In one of his poems, Kuusisto calls himself a “fool of the night seasons,” referring to the blindness
that affected him during his youth. This poet, however, is no fool about poetry or the construction of beautiful and haunting lines. From the first section of childhood poems in which he appears to be partially sighted, he explores things he will hold dear throughout the poems: light, senses, the love of language, contradiction.
Ironically, it is the imagery he lost to blindness that seems strongest in these early poems. For example, He uses color beautifully, “And I saw light / That took a river’s form- / Light flashing, / Reddish-gold, / Between two banks…” even as he reveals how his blindness affects the poem’s narrative, “Who the hell is this / Turning again to the window, / His finger reaching the sill, / Hands still touching / A river no one can see?” (“Dante’s Paradiso Read Poorly in Braille”).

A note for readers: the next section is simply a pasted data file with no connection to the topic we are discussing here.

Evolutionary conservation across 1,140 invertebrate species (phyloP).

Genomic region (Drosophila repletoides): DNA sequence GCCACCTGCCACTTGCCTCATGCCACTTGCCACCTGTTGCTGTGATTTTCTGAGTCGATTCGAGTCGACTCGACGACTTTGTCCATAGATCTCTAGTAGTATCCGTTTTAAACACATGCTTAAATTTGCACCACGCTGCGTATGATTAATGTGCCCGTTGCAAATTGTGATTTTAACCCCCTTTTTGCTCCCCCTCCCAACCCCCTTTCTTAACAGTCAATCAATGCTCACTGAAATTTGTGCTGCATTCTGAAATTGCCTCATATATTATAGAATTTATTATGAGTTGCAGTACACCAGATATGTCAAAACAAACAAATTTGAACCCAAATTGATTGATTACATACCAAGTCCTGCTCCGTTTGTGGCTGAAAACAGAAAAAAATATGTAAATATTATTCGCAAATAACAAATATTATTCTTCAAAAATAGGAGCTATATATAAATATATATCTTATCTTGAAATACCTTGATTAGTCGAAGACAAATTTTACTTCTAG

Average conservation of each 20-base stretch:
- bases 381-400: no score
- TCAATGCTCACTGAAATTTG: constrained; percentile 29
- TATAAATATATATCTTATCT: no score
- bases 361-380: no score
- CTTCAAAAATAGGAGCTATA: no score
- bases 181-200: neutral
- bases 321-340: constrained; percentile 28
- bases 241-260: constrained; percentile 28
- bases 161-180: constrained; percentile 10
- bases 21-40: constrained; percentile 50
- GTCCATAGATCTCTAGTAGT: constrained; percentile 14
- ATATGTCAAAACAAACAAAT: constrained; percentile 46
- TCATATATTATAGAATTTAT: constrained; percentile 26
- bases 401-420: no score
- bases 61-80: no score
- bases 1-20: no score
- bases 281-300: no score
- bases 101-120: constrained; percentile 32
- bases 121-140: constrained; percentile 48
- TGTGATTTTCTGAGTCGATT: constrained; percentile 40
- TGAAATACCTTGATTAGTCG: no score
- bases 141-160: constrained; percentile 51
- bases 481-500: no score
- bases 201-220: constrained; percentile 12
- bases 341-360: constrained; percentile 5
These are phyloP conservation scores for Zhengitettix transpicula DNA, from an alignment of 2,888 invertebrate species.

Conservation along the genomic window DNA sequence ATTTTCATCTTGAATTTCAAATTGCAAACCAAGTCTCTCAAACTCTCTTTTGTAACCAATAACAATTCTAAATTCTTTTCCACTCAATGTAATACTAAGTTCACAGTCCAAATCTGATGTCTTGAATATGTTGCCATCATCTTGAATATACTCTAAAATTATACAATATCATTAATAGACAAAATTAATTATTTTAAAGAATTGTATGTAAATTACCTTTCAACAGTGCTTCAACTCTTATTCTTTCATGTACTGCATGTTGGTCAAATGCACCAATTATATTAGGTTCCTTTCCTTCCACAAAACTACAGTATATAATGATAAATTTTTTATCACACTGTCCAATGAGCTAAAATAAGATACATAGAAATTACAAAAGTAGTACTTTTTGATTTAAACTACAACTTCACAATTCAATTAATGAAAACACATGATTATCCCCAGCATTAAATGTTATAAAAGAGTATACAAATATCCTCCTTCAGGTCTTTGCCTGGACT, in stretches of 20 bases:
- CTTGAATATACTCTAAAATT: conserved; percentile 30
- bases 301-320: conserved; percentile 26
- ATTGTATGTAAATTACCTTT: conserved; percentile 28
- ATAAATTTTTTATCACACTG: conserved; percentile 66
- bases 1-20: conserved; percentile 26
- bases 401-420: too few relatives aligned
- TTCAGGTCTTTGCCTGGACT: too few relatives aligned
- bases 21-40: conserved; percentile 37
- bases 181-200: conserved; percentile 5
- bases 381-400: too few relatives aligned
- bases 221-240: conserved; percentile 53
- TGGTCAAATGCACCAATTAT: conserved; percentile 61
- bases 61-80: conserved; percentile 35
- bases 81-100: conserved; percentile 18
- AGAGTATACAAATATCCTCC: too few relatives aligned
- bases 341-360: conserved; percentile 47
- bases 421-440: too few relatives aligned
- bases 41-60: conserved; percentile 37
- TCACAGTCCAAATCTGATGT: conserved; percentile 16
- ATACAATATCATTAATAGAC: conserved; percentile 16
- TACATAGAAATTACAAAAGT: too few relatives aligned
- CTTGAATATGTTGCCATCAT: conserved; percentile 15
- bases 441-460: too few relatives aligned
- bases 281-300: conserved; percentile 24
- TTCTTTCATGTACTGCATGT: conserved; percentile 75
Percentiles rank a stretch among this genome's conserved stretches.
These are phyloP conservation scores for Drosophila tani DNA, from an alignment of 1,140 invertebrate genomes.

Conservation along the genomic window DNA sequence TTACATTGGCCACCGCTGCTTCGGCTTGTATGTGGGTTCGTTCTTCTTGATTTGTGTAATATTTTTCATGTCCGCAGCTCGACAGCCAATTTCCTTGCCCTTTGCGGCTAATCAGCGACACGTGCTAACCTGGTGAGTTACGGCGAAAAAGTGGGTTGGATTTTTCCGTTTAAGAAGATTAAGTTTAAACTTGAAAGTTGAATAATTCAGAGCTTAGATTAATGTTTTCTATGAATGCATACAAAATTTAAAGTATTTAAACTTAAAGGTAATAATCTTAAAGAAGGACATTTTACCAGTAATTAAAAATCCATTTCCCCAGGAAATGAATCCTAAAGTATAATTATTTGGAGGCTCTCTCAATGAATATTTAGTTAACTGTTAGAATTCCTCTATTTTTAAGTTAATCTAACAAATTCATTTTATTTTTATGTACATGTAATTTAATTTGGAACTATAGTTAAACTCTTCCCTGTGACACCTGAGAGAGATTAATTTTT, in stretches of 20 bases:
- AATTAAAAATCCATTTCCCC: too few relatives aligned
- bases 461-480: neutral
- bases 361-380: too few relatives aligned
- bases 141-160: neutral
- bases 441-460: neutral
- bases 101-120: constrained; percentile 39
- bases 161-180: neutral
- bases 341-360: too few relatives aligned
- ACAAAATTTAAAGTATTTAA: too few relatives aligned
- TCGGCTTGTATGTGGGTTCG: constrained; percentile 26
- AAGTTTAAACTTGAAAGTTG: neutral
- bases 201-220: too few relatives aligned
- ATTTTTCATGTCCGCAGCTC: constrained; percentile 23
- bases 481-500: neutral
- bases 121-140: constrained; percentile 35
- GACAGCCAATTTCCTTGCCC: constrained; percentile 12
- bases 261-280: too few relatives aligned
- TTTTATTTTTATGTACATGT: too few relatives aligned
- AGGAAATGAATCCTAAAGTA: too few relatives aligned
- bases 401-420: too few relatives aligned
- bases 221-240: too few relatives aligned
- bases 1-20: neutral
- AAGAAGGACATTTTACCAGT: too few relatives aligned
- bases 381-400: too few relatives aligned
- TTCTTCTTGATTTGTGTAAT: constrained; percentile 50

Sometimes his short line is haiku-esque in imagery and shape, as in the delicate poem, “Facing the Trees”: “We say / Sweet rain / Frees the mushrooms / Our lives / Whirl / Around us / Like Winged seeds.”
The poems are also influenced by places, his childhood home of Finland, and elsewhere, and are strengthened by a specific awareness of history, as in: “In Finland, in Karstula / Ur-village of my father, / They ate salted roots, // Black parsnips, / Cloud-berries, / Worm-wood.” He writes about his seeing-eye dog, about myths and stories-King of the Crickets and Talking Books. His poems refer to muses and allegros, prisms and Breton. Though he calls himself a “fool of the night seasons,”-and indeed there are moments of darkness in these poems-they are filled with light, with careful and startling images, and with a fine appreciation for the senses.
His blindness is simply one facet of his work, to be considered as well as any other aspect of his writing persona. If there is any influence, it is an advantage-all the sensory language is lyrical and equally well-crafted, as though only through his night season could the senses, including the absent one, be equally balanced in these poems.
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